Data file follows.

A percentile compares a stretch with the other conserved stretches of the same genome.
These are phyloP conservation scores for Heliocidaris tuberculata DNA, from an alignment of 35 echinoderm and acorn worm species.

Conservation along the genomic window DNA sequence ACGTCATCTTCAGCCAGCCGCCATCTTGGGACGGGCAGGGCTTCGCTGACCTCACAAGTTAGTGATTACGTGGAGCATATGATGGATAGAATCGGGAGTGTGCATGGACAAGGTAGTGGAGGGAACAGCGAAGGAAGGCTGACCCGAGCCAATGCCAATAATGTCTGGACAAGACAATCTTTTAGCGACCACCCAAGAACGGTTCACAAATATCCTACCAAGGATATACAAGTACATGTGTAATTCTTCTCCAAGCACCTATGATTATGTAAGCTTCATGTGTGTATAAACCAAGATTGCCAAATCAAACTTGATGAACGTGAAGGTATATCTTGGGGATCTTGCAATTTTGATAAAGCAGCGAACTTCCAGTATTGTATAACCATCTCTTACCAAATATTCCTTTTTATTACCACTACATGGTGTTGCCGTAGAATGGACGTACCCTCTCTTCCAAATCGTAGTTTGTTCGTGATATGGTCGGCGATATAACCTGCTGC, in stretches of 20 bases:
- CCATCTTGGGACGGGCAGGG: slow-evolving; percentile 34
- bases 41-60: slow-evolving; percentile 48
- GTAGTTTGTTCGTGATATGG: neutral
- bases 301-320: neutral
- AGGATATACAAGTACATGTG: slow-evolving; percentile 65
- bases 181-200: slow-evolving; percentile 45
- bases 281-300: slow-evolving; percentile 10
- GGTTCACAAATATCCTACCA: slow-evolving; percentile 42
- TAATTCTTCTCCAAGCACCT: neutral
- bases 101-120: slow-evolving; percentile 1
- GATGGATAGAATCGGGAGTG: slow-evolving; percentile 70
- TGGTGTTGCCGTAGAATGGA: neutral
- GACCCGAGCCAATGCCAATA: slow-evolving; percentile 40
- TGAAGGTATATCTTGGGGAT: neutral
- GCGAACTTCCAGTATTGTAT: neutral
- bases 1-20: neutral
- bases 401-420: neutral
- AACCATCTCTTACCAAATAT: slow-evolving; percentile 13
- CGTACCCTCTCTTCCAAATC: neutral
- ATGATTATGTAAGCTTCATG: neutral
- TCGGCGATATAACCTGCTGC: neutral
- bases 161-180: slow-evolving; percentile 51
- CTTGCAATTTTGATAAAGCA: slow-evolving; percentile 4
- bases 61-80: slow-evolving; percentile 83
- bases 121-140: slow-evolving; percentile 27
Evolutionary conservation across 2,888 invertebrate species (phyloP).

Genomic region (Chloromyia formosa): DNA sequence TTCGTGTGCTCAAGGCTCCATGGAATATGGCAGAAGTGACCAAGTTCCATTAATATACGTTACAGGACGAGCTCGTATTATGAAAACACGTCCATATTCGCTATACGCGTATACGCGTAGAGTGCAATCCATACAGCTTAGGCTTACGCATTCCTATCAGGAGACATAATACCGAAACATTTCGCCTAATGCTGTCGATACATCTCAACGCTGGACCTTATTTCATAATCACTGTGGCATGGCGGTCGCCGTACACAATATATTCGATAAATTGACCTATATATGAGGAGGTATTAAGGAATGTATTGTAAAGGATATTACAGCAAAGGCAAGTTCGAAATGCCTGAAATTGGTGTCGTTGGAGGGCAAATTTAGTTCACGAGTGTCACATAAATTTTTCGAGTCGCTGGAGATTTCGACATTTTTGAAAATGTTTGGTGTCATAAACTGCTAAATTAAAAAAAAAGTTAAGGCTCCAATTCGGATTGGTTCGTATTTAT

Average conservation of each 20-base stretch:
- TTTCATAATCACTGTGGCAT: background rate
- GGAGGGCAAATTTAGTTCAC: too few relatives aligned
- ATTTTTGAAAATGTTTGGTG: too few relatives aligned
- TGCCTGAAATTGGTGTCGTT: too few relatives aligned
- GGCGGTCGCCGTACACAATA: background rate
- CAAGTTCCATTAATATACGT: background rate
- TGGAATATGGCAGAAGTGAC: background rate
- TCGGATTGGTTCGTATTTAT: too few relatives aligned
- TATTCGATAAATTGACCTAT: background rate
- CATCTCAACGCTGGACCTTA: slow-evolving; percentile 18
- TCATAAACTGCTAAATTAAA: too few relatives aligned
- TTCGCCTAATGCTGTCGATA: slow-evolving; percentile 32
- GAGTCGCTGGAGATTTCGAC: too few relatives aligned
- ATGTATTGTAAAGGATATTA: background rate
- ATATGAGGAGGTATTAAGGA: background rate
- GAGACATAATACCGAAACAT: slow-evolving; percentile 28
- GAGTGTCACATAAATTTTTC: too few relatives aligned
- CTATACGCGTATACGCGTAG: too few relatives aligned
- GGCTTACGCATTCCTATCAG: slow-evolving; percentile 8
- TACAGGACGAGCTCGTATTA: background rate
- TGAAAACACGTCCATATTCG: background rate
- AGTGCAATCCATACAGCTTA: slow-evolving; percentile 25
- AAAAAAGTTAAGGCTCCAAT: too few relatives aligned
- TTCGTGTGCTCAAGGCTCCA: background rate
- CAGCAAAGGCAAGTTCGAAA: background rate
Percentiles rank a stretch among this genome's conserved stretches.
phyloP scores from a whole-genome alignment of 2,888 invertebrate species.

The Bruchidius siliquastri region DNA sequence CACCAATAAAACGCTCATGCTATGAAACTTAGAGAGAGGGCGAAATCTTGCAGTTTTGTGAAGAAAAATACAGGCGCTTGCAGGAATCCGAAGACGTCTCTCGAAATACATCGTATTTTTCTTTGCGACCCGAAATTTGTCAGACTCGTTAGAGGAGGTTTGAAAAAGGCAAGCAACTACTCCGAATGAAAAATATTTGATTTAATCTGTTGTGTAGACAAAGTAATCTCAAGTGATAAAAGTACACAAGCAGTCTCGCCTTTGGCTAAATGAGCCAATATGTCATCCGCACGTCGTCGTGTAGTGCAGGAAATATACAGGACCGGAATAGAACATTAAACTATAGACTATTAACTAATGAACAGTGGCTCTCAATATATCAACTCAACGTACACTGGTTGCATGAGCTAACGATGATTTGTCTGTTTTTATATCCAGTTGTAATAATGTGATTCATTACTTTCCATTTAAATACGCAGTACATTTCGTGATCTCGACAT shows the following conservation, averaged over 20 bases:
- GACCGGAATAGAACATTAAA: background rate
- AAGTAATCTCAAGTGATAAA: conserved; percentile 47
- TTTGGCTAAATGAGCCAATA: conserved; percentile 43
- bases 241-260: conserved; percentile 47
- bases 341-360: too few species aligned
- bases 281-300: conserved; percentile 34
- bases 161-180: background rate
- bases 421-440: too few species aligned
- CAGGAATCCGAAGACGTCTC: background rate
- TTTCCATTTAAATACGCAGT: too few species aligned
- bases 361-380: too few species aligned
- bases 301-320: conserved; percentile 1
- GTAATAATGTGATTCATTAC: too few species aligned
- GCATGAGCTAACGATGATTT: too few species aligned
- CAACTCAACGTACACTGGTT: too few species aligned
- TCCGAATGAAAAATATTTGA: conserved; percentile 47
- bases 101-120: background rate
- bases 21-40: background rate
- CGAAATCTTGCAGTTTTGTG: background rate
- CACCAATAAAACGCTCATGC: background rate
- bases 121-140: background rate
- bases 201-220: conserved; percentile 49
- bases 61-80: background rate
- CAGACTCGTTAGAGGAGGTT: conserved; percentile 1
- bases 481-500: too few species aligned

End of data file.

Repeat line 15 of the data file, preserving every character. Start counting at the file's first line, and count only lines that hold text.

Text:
- TGGTGTTGCCGTAGAATGGA: neutral